Risk & Protective Factors
Like most other psychiatric and health conditions, the development of eating disorders is likely to involve a combination of complex factors, including psychological, sociocultural and genetic.
Genetic vulnerability refers to a person’s ability to inherit an eating disorder from their biological parent. There is some evidence that does suggest eating disorders have a genetic basis, however, the greater biological causes of eating disorders are still not fully understood.
Psychological factors include various behaviours and personality characteristics that can place a person at a greater risk of adopting disordered eating habits. These characteristics can include:
Low self-esteem or feelings of inadequacy
Perfectionism, obsessive-compulsiveness or neuroticism
Negative emotions or cynicism
Overvaluing body image in defining self-worth
Harm avoidance or traits such as excessive worrying, anxiety, fear, doubt and pessimism
Avoidance of social interaction
Heightened sensitivity or inability to cope with negative evaluations
Socio-cultural influences refer to external, environmental occurrences that may have an impact on how someone perceives their body image. These messages are often delivered via platforms like television, film, social media, magazines and advertising.
However, socio-cultural influences can also relate to situations involving peers, friends, family, teachers, sport coaches and other figures of authority or influence.
Socio-cultural risk factors
Internalising the western beauty ideal of thinness, muscularity and leanness
Societal pressure to achieve and succeed
Involvement in a sport or industry with an emphasis on a thin body shape and size (e.g. ballet dancer, gymnast, model, athlete)
Teasing or bullying (especially when based on weight or body shape)
Troubled family or personal relationships
Why are some people more resilient than others?
Research has shown that there are some protective factors that may reduce the likelihood of developing an eating disorder. As with risk factors, protective factors tend to be grouped for ease of reference. These groups include:
Individual protective factors
- High self-esteem
- Positive body image
- Critical processing of media images (i.e. media literacy)
- Emotional well-being
- School achievement
- Being self-directed and assertive
- Good social skills with success at performing multiple social roles
- Problem solving and coping skills
Family protective factors
- Belonging to a family that does not overemphasise weight and physical attractiveness
- Eating regular meals with the family
Socio-cultural protective factors
- Belonging to a less westernised culture that accepts a range of body shapes and sizes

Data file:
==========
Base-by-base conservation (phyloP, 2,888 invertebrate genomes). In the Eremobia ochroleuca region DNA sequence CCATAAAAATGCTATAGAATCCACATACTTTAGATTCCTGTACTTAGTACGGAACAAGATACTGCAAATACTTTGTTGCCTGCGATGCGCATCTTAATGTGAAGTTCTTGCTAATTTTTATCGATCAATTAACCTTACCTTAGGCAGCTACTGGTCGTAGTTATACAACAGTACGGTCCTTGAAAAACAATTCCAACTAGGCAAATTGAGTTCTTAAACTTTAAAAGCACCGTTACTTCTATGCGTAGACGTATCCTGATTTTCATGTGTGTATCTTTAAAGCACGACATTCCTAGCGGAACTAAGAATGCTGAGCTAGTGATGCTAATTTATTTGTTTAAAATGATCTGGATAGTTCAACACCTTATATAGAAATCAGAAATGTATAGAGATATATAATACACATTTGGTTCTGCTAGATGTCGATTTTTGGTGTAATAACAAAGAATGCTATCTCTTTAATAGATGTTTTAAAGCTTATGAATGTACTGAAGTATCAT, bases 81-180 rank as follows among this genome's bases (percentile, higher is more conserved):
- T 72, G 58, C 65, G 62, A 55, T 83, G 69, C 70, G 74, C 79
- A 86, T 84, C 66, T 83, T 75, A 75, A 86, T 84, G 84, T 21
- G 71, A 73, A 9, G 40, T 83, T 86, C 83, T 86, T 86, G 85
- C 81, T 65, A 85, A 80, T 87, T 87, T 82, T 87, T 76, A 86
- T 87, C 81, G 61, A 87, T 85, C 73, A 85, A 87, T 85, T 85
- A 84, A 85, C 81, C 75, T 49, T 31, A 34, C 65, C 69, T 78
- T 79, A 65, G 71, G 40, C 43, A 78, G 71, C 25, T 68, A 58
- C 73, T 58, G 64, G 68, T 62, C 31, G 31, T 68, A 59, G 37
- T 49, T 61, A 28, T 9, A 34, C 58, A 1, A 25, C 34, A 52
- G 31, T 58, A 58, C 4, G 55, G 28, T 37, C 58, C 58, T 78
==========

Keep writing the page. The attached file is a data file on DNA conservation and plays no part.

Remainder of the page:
- Involvement with sport or industry where there is no emphasis on physical attractiveness or thinness
- Peer or social support structures and relationships where weight and physical appearance are not of high concern
The impact of social media
Social media plays an increasingly important role in the lives of young people. For many, social media provides an accessible and powerful toolkit for finding information, building relationships and promoting a sense of identity and belonging. For others, online communities can be an unsafe space, and being aware of the risks can help educators and carers take the appropriate precautions to ensure safe use.
Risk of social media
Social media platforms allow users to personalise and curate their online presence and instantaneously communicate with peers across a range of handheld devices. Images of thin, attractive men and women are widely available online and expose viewers to unrealistic standards of beauty that can have a detrimental impact on body image.
Thinspiration and fitspiration refer to images of thin and fit individuals that are shared online, generally with the intention of motivating others to a slimmer physique or healthier lifestyle. While some viewers may be inspired by these images to make positive changes, they can also increase body dissatisfaction by leading viewers to compare their own bodies to these images and feel less attractive themselves.
‘Pro-eating disorders’ websites encourage disordered eating behaviour and provide a social forum for the exchange of photos, tips and support. They often contain advice that directly encourages unhealthy and extreme weight and shape control behaviours, as well as tips on how to best conceal these behaviours. Termed ‘pro-ana’ when supporting anorexia and ‘pro-mia’ when supporting bulimia, these sites positively portray the anorexic or bulimic lifestyle and focus on themes of perfection, physical transformation, strength and success.